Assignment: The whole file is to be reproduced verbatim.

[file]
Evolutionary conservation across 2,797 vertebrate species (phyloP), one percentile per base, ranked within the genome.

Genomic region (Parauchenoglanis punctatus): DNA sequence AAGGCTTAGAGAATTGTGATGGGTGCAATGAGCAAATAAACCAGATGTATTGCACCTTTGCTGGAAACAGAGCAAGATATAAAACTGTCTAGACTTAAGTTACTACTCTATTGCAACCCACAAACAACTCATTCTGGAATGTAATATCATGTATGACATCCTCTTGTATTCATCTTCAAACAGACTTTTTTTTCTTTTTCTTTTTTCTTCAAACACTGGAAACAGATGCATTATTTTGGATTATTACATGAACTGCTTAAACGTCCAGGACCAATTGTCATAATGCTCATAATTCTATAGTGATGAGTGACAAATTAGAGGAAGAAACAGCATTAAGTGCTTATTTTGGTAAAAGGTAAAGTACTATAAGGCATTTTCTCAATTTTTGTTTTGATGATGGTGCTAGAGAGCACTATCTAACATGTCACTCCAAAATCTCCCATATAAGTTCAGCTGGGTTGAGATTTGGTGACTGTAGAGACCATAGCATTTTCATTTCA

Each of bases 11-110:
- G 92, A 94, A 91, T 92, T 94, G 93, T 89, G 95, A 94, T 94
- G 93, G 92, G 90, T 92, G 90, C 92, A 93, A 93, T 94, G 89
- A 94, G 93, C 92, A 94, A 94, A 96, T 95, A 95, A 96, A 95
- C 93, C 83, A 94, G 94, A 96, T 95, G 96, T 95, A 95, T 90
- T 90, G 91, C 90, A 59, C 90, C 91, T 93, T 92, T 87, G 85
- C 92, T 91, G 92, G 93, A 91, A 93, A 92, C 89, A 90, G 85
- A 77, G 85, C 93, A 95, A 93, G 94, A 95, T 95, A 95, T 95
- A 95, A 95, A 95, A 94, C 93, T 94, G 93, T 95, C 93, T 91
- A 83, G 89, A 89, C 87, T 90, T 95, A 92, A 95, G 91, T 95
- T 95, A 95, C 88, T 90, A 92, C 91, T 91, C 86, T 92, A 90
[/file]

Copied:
Evolutionary conservation across 2,797 vertebrate species (phyloP), one percentile per base, ranked within the genome.

Genomic region (Parauchenoglanis punctatus): DNA sequence AAGGCTTAGAGAATTGTGATGGGTGCAATGAGCAAATAAACCAGATGTATTGCACCTTTGCTGGAAACAGAGCAAGATATAAAACTGTCTAGACTTAAGTTACTACTCTATTGCAACCCACAAACAACTCATTCTGGAATGTAATATCATGTATGACATCCTCTTGTATTCATCTTCAAACAGACTTTTTTTTCTTTTTCTTTTTTCTTCAAACACTGGAAACAGATGCATTATTTTGGATTATTACATGAACTGCTTAAACGTCCAGGACCAATTGTCATAATGCTCATAATTCTATAGTGATGAGTGACAAATTAGAGGAAGAAACAGCATTAAGTGCTTATTTTGGTAAAAGGTAAAGTACTATAAGGCATTTTCTCAATTTTTGTTTTGATGATGGTGCTAGAGAGCACTATCTAACATGTCACTCCAAAATCTCCCATATAAGTTCAGCTGGGTTGAGATTTGGTGACTGTAGAGACCATAGCATTTTCATTTCA

Each of bases 11-110:
- G 92, A 94, A 91, T 92, T 94, G 93, T 89, G 95, A 94, T 94
- G 93, G 92, G 90, T 92, G 90, C 92, A 93, A 93, T 94, G 89
- A 94, G 93, C 92, A 94, A 94, A 96, T 95, A 95, A 96, A 95
- C 93, C 83, A 94, G 94, A 96, T 95, G 96, T 95, A 95, T 90
- T 90, G 91, C 90, A 59, C 90, C 91, T 93, T 92, T 87, G 85
- C 92, T 91, G 92, G 93, A 91, A 93, A 92, C 89, A 90, G 85
- A 77, G 85, C 93, A 95, A 93, G 94, A 95, T 95, A 95, T 95
- A 95, A 95, A 95, A 94, C 93, T 94, G 93, T 95, C 93, T 91
- A 83, G 89, A 89, C 87, T 90, T 95, A 92, A 95, G 91, T 95
- T 95, A 95, C 88, T 90, A 92, C 91, T 91, C 86, T 92, A 90